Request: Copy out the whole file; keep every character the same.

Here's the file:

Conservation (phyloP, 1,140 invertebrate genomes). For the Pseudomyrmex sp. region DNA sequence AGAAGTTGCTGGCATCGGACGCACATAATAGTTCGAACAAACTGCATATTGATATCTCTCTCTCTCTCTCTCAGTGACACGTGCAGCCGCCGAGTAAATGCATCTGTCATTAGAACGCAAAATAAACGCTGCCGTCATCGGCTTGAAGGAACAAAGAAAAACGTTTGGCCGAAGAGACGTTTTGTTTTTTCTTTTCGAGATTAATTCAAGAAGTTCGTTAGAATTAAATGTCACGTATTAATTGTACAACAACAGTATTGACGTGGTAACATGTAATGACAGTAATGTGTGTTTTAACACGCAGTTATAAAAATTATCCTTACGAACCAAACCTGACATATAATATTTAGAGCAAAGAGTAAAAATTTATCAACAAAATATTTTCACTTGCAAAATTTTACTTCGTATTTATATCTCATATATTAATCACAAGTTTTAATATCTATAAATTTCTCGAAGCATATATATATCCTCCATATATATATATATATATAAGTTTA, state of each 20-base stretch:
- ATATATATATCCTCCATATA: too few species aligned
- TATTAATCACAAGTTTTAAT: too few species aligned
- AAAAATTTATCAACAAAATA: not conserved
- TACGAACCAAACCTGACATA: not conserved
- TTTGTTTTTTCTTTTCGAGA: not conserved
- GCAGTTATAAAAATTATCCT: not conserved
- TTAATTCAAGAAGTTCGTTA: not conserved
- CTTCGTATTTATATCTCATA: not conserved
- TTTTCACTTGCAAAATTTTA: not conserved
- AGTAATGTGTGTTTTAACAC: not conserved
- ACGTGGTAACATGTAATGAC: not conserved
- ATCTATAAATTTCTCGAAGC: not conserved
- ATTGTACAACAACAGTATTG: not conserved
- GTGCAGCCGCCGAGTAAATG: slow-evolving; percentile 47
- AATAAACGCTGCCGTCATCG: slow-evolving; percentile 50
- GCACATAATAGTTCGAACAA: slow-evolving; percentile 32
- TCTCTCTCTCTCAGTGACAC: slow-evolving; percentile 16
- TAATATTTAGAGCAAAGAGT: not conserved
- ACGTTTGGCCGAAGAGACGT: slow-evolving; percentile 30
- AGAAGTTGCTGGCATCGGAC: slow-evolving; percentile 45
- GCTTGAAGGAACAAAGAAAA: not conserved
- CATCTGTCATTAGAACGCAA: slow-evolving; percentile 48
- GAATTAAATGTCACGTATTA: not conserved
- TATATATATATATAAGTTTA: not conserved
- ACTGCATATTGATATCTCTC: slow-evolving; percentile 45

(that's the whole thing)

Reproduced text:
Conservation (phyloP, 1,140 invertebrate genomes). For the Pseudomyrmex sp. region DNA sequence AGAAGTTGCTGGCATCGGACGCACATAATAGTTCGAACAAACTGCATATTGATATCTCTCTCTCTCTCTCTCAGTGACACGTGCAGCCGCCGAGTAAATGCATCTGTCATTAGAACGCAAAATAAACGCTGCCGTCATCGGCTTGAAGGAACAAAGAAAAACGTTTGGCCGAAGAGACGTTTTGTTTTTTCTTTTCGAGATTAATTCAAGAAGTTCGTTAGAATTAAATGTCACGTATTAATTGTACAACAACAGTATTGACGTGGTAACATGTAATGACAGTAATGTGTGTTTTAACACGCAGTTATAAAAATTATCCTTACGAACCAAACCTGACATATAATATTTAGAGCAAAGAGTAAAAATTTATCAACAAAATATTTTCACTTGCAAAATTTTACTTCGTATTTATATCTCATATATTAATCACAAGTTTTAATATCTATAAATTTCTCGAAGCATATATATATCCTCCATATATATATATATATATAAGTTTA, state of each 20-base stretch:
- ATATATATATCCTCCATATA: too few species aligned
- TATTAATCACAAGTTTTAAT: too few species aligned
- AAAAATTTATCAACAAAATA: not conserved
- TACGAACCAAACCTGACATA: not conserved
- TTTGTTTTTTCTTTTCGAGA: not conserved
- GCAGTTATAAAAATTATCCT: not conserved
- TTAATTCAAGAAGTTCGTTA: not conserved
- CTTCGTATTTATATCTCATA: not conserved
- TTTTCACTTGCAAAATTTTA: not conserved
- AGTAATGTGTGTTTTAACAC: not conserved
- ACGTGGTAACATGTAATGAC: not conserved
- ATCTATAAATTTCTCGAAGC: not conserved
- ATTGTACAACAACAGTATTG: not conserved
- GTGCAGCCGCCGAGTAAATG: slow-evolving; percentile 47
- AATAAACGCTGCCGTCATCG: slow-evolving; percentile 50
- GCACATAATAGTTCGAACAA: slow-evolving; percentile 32
- TCTCTCTCTCTCAGTGACAC: slow-evolving; percentile 16
- TAATATTTAGAGCAAAGAGT: not conserved
- ACGTTTGGCCGAAGAGACGT: slow-evolving; percentile 30
- AGAAGTTGCTGGCATCGGAC: slow-evolving; percentile 45
- GCTTGAAGGAACAAAGAAAA: not conserved
- CATCTGTCATTAGAACGCAA: slow-evolving; percentile 48
- GAATTAAATGTCACGTATTA: not conserved
- TATATATATATATAAGTTTA: not conserved
- ACTGCATATTGATATCTCTC: slow-evolving; percentile 45